Supporters of jailed Cambodian American and human rights advocate Theary Seng called on Cambodia’s government to grant her release, days after a New York-based rights group called her June 14 trial “a travesty of justice.”


Theary Seng was sentenced to six years in prison along with 50 other activists for their association with the banned Cambodia National Rescue Party, once the main opposition in the country before the Supreme Court dissolved it in 2017.


The Clooney Foundation for Justice, which was founded by actor George Clooney and his wife and human rights attorney Amal Clooney, gave the trial a grade of F because it ignored Cambodia’s obligations under the International Covenant on Civil and Political Rights (ICCPR), which it signed in 1980 and ratified in 1992.


The foundation urged the appellate court to overturn Theary Seng’s conviction and order her release.


“This case was all but predetermined,” said Andrew Khoo, co-chair of the Malaysian Bar Council’s Constitutional Law Committee, who reviewed the case for the foundation.


“Theary Seng was convicted not because of what she did, but because she supported democratic change in Cambodia.  Her continued incarceration constitutes arbitrary detention under the ICCPR, which prohibits imprisoning someone for exercising their right to freedom of expression.”


Theary Seng, who is known for donning elaborate costumes in her public protests, appeared in front of the courthouse on the day the trial ended dressed as the Statue of Liberty, awaiting the verdict. After the court found her and the others guilty, she was quickly taken into custody and sent to prison.


Other activists are also pushing for her release. Sat Pha, who once stood shoulder to shoulder with Theary Seng at protests before she fled to Thailand for fear of political persecution, told RFA’s Khmer Service Sunday that she and other exiles planned to wear t-shirts demanding her fellow activist be freed this weekend in Bangkok on the occasion of Pchum Ben, the Cambodian festival for remembering ancestors.


“Even though I am in another country right now. I strongly demand that the government release Theary Seng from prison without condition,” Sat Pha said.


Others inside Cambodia marched and sent petitions to foreign embassies from democratic countries, said Prum Chantha, a protester from the Friday Women Group, which held weekly protests at the court during the trial in support of their husbands, who were eventually convicted alongside Theary Seng.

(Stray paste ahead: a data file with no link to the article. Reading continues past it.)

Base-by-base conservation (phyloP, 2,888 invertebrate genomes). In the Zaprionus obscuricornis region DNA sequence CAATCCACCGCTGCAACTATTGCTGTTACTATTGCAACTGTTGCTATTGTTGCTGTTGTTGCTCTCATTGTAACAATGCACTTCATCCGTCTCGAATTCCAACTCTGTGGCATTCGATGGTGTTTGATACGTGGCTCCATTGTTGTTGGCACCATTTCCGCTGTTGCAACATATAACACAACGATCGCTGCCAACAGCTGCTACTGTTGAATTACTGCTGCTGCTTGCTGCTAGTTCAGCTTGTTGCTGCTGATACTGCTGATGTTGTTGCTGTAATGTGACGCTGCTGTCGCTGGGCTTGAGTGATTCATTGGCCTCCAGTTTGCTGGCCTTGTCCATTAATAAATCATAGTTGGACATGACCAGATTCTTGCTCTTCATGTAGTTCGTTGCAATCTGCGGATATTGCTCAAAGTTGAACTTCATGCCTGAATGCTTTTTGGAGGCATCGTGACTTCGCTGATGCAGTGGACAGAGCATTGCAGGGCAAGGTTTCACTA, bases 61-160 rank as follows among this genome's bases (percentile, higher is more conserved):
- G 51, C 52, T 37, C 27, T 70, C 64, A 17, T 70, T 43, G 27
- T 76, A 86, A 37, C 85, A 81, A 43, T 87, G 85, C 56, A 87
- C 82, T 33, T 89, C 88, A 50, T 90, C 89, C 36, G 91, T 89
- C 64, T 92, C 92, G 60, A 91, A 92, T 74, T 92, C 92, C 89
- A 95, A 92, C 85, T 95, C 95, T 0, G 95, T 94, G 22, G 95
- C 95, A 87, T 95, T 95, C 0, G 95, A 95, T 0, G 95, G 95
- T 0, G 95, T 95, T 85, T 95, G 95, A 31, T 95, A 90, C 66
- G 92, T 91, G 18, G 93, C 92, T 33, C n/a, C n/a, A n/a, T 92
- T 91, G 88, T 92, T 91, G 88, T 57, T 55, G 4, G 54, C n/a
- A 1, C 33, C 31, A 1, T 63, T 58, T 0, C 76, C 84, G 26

“I appeal to the government to release Theary Seng and our husbands because they haven’t committed any wrongdoing. [They should] and drop all the charges,” Prum Chantha said.


Sokun Tola, a member of the Khmer Thavarak youth organization, told RFA that she believes Theary Seng is a good role model for the younger generation thanks to her advocacy work to end injustice and bring about freedom for the Cambodian people.


“I think the government should consider releasing Seng Theary [and the rest] during the Pchum Ben festival so that they can join the festival,” Sokun Tola said.


Theary Seng has been treated according to the law, government spokesperson Phai Siphan told RFA Monday.


“The government authorities have no jurisdiction over the court nor can we interfere or order the court to end this case. We have no authority over the court,” he said.


The government frequently makes that excuse, however, Am Sam Ath of the  Cambodian League for the Promotion and Defense of Human Rights told RFA.


“They always say that the arrest and imprisonment of political activists is done according to the law,” he said. “But, human rights experts, the U.N. Council for Human Rights and democratic countries see that the arrests and imprisonments of former political activists and Seng Theary are politically motivated, rather than a proper application of the law.”


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